It is an unprecedented situation — a Prime Minister and Government surviving on a knife edge, frustrated on a measure of massive historical importance by a large minority of its own backbench supporters.
No one knows how this will end. Will it be a General Election, a second referendum, the Government’s deal or a “no deal” exit?
My guess is that the last two are the most likely.
Theresa May’s tactic is to run down the clock until MPs feel they have no option but to back the Government’s deal and avoid a no-deal departure.
The Government has been blitzing constituencies to put pressure on MPs via their supporters.
But a recent poll indicated that 57 per cent of Conservative constituency workers think a no-deal Brexit would be better than the PM’s deal.
So that tactic hasn’t worked, and a nasty Commons confrontation looms.
It is not surprising that David Davis, the former Brexit Secretary, has suggested the PM should postpone the vote for a second time.
It is the Irish backstop, that tortuous measure which binds Northern Ireland closely to EU regulations, which has caused the most difficulty, particularly as the Government is dependent on DUP votes for its survival.
To the DUP it is unacceptable that there should, in effect, be a border down the Irish Sea. To Conservative MPs there is also the danger of being locked into the backstop indefinitely and that, having already agreed to accept £39billion, the EU would have no incentive to move on and negotiate a decent Free Trade agreement.
If the PM could somehow get firm assurances from the EU that would guarantee the backstop was definitely a temporary measure then that might persuade MPs, including the DUP, to change their minds.
After all, if the backstop is only temporary, all the things that are objectionable in the backstop, such as the inability to sign new trade deals, are also only temporary.
It is not impossible that there could be a concession on these lines. But if the Government is defeated in the Commons, what then?
In some ways the PM’s hand might be strengthened and she could say to Brussels that it is absolutely clear the present deal cannot get through Parliament.
The EU will maintain that its offer is final, but this would not be the first time the EU has said that, only for a new offer to then appear.
Opponents of Brexit cling to the hope that defeat in the Commons will lead either to a second referendum or a General Election. But neither will happen automatically.
Under the Fixed-term Parliaments Act, a General Election can only be held if Parliament votes for one or the Government loses a vote of confidence.
The DUP don’t want Jeremy Corbyn as PM and as long as Mrs May’s deal has not passed, the DUP will continue to support the Government.
A second referendum could only happen if the Government introduced legislation for one. No Conservative PM would survive doing that.
The remaining option is the so- called no-deal Brexit, which really means trading on World Trade Organisation terms with both the EU and the rest of the world.
This is how much of world trade is conducted and how many countries outside the EU trade with the EU.
Strictly speaking there is no such thing as a no-deal Brexit.
There would be many side deals covering administrative areas that are not strictly trade, such as health regulations, safety, aviation, transportion of animals and so on.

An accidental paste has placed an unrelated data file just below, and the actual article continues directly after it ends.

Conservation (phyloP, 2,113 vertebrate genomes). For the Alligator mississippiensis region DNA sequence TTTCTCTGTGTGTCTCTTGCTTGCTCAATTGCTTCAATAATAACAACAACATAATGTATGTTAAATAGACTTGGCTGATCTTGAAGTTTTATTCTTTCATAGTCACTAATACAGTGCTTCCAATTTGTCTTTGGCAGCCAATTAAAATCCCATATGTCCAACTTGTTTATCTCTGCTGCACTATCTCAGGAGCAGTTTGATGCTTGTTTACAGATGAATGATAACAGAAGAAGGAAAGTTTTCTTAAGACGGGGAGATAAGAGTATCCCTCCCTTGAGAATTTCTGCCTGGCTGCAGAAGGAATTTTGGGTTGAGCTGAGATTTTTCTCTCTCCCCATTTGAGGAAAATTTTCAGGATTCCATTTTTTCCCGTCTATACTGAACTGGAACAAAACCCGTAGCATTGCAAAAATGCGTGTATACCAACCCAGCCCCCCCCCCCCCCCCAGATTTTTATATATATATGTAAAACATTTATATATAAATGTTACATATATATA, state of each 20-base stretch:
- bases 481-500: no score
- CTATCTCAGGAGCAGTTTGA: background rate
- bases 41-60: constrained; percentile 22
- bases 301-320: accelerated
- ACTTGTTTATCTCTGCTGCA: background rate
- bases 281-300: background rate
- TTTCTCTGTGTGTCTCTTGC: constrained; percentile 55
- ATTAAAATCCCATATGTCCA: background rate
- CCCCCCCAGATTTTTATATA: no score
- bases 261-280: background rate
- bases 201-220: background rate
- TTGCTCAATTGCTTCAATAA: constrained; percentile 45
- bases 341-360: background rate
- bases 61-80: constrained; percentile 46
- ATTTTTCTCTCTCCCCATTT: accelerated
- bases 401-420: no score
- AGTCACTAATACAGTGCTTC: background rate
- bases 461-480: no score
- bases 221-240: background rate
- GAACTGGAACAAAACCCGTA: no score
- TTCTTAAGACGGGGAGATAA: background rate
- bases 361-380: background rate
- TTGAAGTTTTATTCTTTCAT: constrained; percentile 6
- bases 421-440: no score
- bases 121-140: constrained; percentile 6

No one is claiming there would be no problems. Inevitably there will be some, but they would essentially be short term, and we would not face a bill of £39billion.
Leaving without a deal is feared by some large businesses anxious that integrated manufacturing supply chains might be interrupted. But Britain imports manufacturing components already from many non-EU areas of the world. These issues are solvable.
Roberto Azevedo, Director General of the World Trade Organisation, has said there is no reason why trading on WTO terms should lead to disruption.
He presumably knows what he is talking about.
But the Government seems unable to make up its mind about a no-deal Brexit.
Originally the PM boldly declared: “No deal is better than a bad deal”. Presumably she meant it.
But recently the Government has launched Project Fear Mark 3, highlighting the alleged disaster of a no-deal Brexit in a lurid way.
This campaign provoked a civil servant to write a remarkable anonymous article in a national newspaper declaring that “the civil service was ready for no-deal”, advanced preparations had been made and she accused the Government of deliberately concealing the work that had been done in order to pressurise MPs to swallow the Government’s “disastrous deal”.
It seems probable that the Government will not be able to get the PM’s deal through Parliament and so will have to go back to Brussels, not just once, but maybe several times.
If the EU refuses to budge, the automatic legal position is that the UK will leave on March 29, even if there is no deal and stalemate in Parliament.
There is very little that Parliament can do to stop that now. It is what Parliament has voted for in the past.
My guess is that the EU may well come up with some concession, perhaps a legally binding clarification, and that there will be a lot of arguing, probably right up to midnight on March 28.
But whatever happens, the next day we will leave.
- Lord Lamont of Lerwick was Chancellor of the Exchequer from 1990 to 1993
Prime Minister Theresa May says that in 2019 the UK will start a new chapter as she delivers her New Year’s Day video message
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